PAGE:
Fertilizing Indoor Mint

A high dose of fertilizer is not required as long as you plant your mint in rich, organic soil. In fact, it should develop nicely without the use of any fertilizer at all!

If you decide to feed your plant with fertilizer to give it a little boost, use it sparingly. High doses of fertilizer can cause the herb to lose its pleasant minty flavor.

Fertilize your indoor mint plant once every three weeks from mid-spring through late summer.

If you’re growing your mint plant in the winter, wait to fertilize it every six weeks.

A few organic fertilizers that we’d recommend would be Dr. Earth’s organic blend or Espoma’s organic concentrated plant food. Just remember to go lightly with either one, diluting the dosage to about half-strength.

Pruning & Harvesting Mint

Mint is a fast-growing plant, so you’ll need to trim it often to keep it healthy and avoid becoming leggy.

To encourage fresh growth and create a bushier plant, prune your mint 1-2 times each month. To minimize stress, don’t prune more than one-third of the plant at once.

Younger mint leaves have the best flavor. If you wait too long to trim your mint and it begins to flower, the plant will divert more of its resources to creating seed than to producing the flavorful oils.

Pruning mint is straightforward. Simply cut 3-4 inches off the top of the taller and leggier stems using clean scissors or pruning shears.

You can dry the stems, or you can harvest mint leaves off the stems you just cut.

If it’s not time to prune your mint yet but you need to harvest a few mint leaves, go ahead and pinch off the leaves of the main plant with your fingers.

Pruning mint is quite simple, but here’s a good video to watch through if you’re more visual:

Benefits of Growing Mint Indoors

So what do you stand to gain from a flourishing new mint plant at your disposal? A lot!

Let’s take a look at some of the benefits mint has to offer.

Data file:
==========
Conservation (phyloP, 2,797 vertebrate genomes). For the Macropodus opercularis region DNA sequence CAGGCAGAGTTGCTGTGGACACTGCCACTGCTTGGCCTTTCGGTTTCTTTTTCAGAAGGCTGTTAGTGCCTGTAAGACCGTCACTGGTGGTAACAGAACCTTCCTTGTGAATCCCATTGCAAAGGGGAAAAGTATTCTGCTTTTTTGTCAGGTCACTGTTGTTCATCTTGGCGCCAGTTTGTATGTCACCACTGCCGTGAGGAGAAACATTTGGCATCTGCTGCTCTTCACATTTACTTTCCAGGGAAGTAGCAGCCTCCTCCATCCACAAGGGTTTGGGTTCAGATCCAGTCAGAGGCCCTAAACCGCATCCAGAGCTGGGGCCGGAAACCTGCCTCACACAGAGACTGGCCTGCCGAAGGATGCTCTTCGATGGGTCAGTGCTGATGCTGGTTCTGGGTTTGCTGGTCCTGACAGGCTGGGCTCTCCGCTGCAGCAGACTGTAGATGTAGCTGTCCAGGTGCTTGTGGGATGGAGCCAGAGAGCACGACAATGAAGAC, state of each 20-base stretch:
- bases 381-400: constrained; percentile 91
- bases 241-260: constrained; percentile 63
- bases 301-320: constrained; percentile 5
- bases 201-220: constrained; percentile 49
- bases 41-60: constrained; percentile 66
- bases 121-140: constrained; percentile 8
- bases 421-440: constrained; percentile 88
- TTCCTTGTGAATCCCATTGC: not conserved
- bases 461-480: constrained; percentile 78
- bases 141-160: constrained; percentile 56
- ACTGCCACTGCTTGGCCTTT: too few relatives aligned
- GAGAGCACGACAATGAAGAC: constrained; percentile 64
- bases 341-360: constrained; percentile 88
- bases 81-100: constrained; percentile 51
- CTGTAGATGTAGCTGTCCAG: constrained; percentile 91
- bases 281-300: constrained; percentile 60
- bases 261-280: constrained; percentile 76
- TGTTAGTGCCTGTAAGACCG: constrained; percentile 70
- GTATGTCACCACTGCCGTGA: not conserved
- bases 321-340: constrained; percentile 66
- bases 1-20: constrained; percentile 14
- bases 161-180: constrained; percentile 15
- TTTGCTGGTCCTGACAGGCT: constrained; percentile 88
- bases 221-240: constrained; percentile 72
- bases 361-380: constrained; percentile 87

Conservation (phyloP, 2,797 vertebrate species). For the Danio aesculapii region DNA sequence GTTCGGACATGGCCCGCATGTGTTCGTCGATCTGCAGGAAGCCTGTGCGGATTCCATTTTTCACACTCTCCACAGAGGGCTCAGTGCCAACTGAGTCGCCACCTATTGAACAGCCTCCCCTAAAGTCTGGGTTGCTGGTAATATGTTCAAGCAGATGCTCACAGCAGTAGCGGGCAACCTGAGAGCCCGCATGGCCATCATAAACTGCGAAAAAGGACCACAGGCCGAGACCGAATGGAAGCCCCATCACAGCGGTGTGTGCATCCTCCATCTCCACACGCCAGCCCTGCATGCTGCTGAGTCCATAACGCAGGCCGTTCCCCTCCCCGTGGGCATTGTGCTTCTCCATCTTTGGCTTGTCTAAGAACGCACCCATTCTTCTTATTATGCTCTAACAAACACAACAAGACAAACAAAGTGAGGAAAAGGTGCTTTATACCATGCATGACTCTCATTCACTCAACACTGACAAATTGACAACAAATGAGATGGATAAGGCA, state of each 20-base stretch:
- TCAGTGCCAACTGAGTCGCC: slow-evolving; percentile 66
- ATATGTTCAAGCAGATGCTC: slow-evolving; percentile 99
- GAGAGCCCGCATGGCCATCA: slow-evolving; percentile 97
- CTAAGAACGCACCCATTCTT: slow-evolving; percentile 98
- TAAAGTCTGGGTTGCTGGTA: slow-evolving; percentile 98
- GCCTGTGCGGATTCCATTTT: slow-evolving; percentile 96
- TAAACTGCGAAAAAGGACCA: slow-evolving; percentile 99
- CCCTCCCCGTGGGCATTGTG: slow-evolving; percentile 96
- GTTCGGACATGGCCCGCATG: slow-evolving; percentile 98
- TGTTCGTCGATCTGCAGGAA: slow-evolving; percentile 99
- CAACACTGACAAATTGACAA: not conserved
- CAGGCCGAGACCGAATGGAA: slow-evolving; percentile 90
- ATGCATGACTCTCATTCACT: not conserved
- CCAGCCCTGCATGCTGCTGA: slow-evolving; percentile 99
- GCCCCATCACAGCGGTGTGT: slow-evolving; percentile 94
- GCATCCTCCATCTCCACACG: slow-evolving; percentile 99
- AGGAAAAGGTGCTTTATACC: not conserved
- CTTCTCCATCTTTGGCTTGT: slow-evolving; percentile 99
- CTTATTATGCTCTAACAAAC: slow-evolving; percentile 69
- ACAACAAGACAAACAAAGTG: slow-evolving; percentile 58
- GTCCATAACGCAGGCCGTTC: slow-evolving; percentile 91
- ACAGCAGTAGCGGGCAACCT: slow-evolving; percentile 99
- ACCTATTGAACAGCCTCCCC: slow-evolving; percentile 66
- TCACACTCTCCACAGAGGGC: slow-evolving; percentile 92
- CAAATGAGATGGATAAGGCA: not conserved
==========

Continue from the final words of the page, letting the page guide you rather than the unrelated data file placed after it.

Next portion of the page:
Versatile Kitchen Herb

The primary reason to grow mint is for the amazing flavor that it gives you. What’s better than being able to snip your very own homegrown, fresh mint leaves to give your food or drink the flavor boost you’re searching for?

When you’re in the kitchen cooking or making drinks, nothing is more convenient than having fresh herbs right there at your fingertips. No more emergency trips to the grocery store!

On top of that, since mint is constantly sprouting new stems and leaves, so you’ll have no problem harvesting a few sprigs now and then.

Beautiful Color and Structure

As a bonus to planting mint indoors, you may be surprised to find that mint makes for a surprisingly attractive houseplant. 

Almost any plant can add an element of natural beauty to your home. But with its vibrant green color and dense foliage, mint goes above and beyond as far as herbs are concerned. 

Mint is a perennial that will provide you with new foliage year-round. Hello, winter color! 

Invigorating Fragrance

Another reason to get started growing mint right now is the incredible fragrance it emits.

If you are ever having an ‘off’ type of day (and who doesn’t have one of those every so often?) just rub your fingers on a mint leaf and take a whiff.

Mint’s bracing aroma not only invigorates you and gives you the energy boost that you need, but it just plain smells great too! 

And if you are really in need of a boost, try tossing in a few mint leaves into your bath. In addition to smelling amazing, it will double as a much-needed muscle-soothing soak as well.

Provides Vitamins and Minerals

Although they’re present in very small amounts, mint contains several essential nutrients (and why not take them wherever you can get them?)

Here are a few of the vitamins and minerals in mint:

  • Vitamin A
  • Phosphorous
  • Folate
  • Iron
  • Calcium
  • Manganese

According to Healthline, there is also some evidence that mint can help ease the discomforts of certain digestive problems. 

Easy to Grow

Woman holding a handful of fresh mint.

So having fresh mint around all the time sounds great, but does that involve a tedious care routine for you?

The good news is that mint is extremely easy to grow. In fact, mint grows so readily that it can evolve into an invasive garden pest if not kept under strict control.

With its only predator being the frost during the winter months, mint is one of the easier herbs to grow indoors.